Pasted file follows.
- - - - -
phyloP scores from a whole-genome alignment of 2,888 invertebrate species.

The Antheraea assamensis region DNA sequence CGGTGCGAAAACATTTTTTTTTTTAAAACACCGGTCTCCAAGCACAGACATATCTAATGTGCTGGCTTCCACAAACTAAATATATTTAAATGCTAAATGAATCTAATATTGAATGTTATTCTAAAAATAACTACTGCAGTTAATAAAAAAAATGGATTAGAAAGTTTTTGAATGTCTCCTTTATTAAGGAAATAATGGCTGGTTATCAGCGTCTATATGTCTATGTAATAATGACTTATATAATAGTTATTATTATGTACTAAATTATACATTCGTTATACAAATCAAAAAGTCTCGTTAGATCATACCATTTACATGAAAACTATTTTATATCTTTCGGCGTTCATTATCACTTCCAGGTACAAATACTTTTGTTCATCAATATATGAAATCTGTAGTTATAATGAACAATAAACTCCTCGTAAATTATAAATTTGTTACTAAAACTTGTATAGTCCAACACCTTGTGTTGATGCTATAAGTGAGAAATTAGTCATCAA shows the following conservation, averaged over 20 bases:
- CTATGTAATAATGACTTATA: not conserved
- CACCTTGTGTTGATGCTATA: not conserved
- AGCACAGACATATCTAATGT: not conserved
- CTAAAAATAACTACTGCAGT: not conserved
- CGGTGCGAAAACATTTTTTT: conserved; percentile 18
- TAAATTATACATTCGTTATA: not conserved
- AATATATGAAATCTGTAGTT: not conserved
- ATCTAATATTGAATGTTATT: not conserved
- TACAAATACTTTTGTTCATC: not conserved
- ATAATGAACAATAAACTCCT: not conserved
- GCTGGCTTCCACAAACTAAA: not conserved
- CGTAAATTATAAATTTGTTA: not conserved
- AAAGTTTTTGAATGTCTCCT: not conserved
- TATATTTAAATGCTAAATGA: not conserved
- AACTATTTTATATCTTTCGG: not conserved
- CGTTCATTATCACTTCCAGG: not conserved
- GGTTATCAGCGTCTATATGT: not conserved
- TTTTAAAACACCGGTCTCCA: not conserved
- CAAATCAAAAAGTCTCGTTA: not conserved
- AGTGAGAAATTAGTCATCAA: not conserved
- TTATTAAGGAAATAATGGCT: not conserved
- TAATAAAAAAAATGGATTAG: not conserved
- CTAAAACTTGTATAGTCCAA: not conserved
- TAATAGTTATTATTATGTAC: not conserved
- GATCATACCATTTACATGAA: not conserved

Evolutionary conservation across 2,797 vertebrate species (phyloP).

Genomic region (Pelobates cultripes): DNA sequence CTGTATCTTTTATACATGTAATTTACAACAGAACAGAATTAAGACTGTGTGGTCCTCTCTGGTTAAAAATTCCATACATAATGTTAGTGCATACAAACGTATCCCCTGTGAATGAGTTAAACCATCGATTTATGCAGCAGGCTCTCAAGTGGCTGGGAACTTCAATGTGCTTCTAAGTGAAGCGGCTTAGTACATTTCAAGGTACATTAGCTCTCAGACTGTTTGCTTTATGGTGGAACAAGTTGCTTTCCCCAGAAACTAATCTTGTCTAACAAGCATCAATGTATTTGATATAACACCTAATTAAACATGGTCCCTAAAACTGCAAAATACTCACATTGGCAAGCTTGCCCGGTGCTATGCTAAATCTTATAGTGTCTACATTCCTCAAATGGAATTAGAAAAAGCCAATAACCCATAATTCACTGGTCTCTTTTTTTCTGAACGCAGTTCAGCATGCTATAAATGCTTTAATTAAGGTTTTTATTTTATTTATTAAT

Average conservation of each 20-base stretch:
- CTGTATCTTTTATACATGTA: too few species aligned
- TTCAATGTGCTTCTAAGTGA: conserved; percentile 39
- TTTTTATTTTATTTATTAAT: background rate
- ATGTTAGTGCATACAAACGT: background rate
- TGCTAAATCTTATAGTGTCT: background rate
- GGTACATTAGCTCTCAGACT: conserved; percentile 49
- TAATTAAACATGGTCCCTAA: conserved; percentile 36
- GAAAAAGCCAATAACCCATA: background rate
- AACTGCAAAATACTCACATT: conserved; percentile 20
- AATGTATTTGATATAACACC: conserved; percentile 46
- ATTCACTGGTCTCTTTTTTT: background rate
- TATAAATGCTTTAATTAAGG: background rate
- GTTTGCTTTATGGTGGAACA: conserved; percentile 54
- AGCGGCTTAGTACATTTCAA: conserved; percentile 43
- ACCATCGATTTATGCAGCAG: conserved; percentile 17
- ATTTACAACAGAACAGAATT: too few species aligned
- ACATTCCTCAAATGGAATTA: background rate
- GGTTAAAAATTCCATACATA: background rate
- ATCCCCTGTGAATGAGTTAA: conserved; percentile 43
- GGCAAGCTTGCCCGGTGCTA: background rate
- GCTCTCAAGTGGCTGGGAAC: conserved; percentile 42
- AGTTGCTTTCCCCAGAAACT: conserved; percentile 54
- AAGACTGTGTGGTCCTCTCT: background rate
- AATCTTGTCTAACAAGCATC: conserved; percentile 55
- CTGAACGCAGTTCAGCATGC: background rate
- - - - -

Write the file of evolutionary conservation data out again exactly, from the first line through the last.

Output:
phyloP scores from a whole-genome alignment of 2,888 invertebrate species.

The Antheraea assamensis region DNA sequence CGGTGCGAAAACATTTTTTTTTTTAAAACACCGGTCTCCAAGCACAGACATATCTAATGTGCTGGCTTCCACAAACTAAATATATTTAAATGCTAAATGAATCTAATATTGAATGTTATTCTAAAAATAACTACTGCAGTTAATAAAAAAAATGGATTAGAAAGTTTTTGAATGTCTCCTTTATTAAGGAAATAATGGCTGGTTATCAGCGTCTATATGTCTATGTAATAATGACTTATATAATAGTTATTATTATGTACTAAATTATACATTCGTTATACAAATCAAAAAGTCTCGTTAGATCATACCATTTACATGAAAACTATTTTATATCTTTCGGCGTTCATTATCACTTCCAGGTACAAATACTTTTGTTCATCAATATATGAAATCTGTAGTTATAATGAACAATAAACTCCTCGTAAATTATAAATTTGTTACTAAAACTTGTATAGTCCAACACCTTGTGTTGATGCTATAAGTGAGAAATTAGTCATCAA shows the following conservation, averaged over 20 bases:
- CTATGTAATAATGACTTATA: not conserved
- CACCTTGTGTTGATGCTATA: not conserved
- AGCACAGACATATCTAATGT: not conserved
- CTAAAAATAACTACTGCAGT: not conserved
- CGGTGCGAAAACATTTTTTT: conserved; percentile 18
- TAAATTATACATTCGTTATA: not conserved
- AATATATGAAATCTGTAGTT: not conserved
- ATCTAATATTGAATGTTATT: not conserved
- TACAAATACTTTTGTTCATC: not conserved
- ATAATGAACAATAAACTCCT: not conserved
- GCTGGCTTCCACAAACTAAA: not conserved
- CGTAAATTATAAATTTGTTA: not conserved
- AAAGTTTTTGAATGTCTCCT: not conserved
- TATATTTAAATGCTAAATGA: not conserved
- AACTATTTTATATCTTTCGG: not conserved
- CGTTCATTATCACTTCCAGG: not conserved
- GGTTATCAGCGTCTATATGT: not conserved
- TTTTAAAACACCGGTCTCCA: not conserved
- CAAATCAAAAAGTCTCGTTA: not conserved
- AGTGAGAAATTAGTCATCAA: not conserved
- TTATTAAGGAAATAATGGCT: not conserved
- TAATAAAAAAAATGGATTAG: not conserved
- CTAAAACTTGTATAGTCCAA: not conserved
- TAATAGTTATTATTATGTAC: not conserved
- GATCATACCATTTACATGAA: not conserved

Evolutionary conservation across 2,797 vertebrate species (phyloP).

Genomic region (Pelobates cultripes): DNA sequence CTGTATCTTTTATACATGTAATTTACAACAGAACAGAATTAAGACTGTGTGGTCCTCTCTGGTTAAAAATTCCATACATAATGTTAGTGCATACAAACGTATCCCCTGTGAATGAGTTAAACCATCGATTTATGCAGCAGGCTCTCAAGTGGCTGGGAACTTCAATGTGCTTCTAAGTGAAGCGGCTTAGTACATTTCAAGGTACATTAGCTCTCAGACTGTTTGCTTTATGGTGGAACAAGTTGCTTTCCCCAGAAACTAATCTTGTCTAACAAGCATCAATGTATTTGATATAACACCTAATTAAACATGGTCCCTAAAACTGCAAAATACTCACATTGGCAAGCTTGCCCGGTGCTATGCTAAATCTTATAGTGTCTACATTCCTCAAATGGAATTAGAAAAAGCCAATAACCCATAATTCACTGGTCTCTTTTTTTCTGAACGCAGTTCAGCATGCTATAAATGCTTTAATTAAGGTTTTTATTTTATTTATTAAT

Average conservation of each 20-base stretch:
- CTGTATCTTTTATACATGTA: too few species aligned
- TTCAATGTGCTTCTAAGTGA: conserved; percentile 39
- TTTTTATTTTATTTATTAAT: background rate
- ATGTTAGTGCATACAAACGT: background rate
- TGCTAAATCTTATAGTGTCT: background rate
- GGTACATTAGCTCTCAGACT: conserved; percentile 49
- TAATTAAACATGGTCCCTAA: conserved; percentile 36
- GAAAAAGCCAATAACCCATA: background rate
- AACTGCAAAATACTCACATT: conserved; percentile 20
- AATGTATTTGATATAACACC: conserved; percentile 46
- ATTCACTGGTCTCTTTTTTT: background rate
- TATAAATGCTTTAATTAAGG: background rate
- GTTTGCTTTATGGTGGAACA: conserved; percentile 54
- AGCGGCTTAGTACATTTCAA: conserved; percentile 43
- ACCATCGATTTATGCAGCAG: conserved; percentile 17
- ATTTACAACAGAACAGAATT: too few species aligned
- ACATTCCTCAAATGGAATTA: background rate
- GGTTAAAAATTCCATACATA: background rate
- ATCCCCTGTGAATGAGTTAA: conserved; percentile 43
- GGCAAGCTTGCCCGGTGCTA: background rate
- GCTCTCAAGTGGCTGGGAAC: conserved; percentile 42
- AGTTGCTTTCCCCAGAAACT: conserved; percentile 54
- AAGACTGTGTGGTCCTCTCT: background rate
- AATCTTGTCTAACAAGCATC: conserved; percentile 55
- CTGAACGCAGTTCAGCATGC: background rate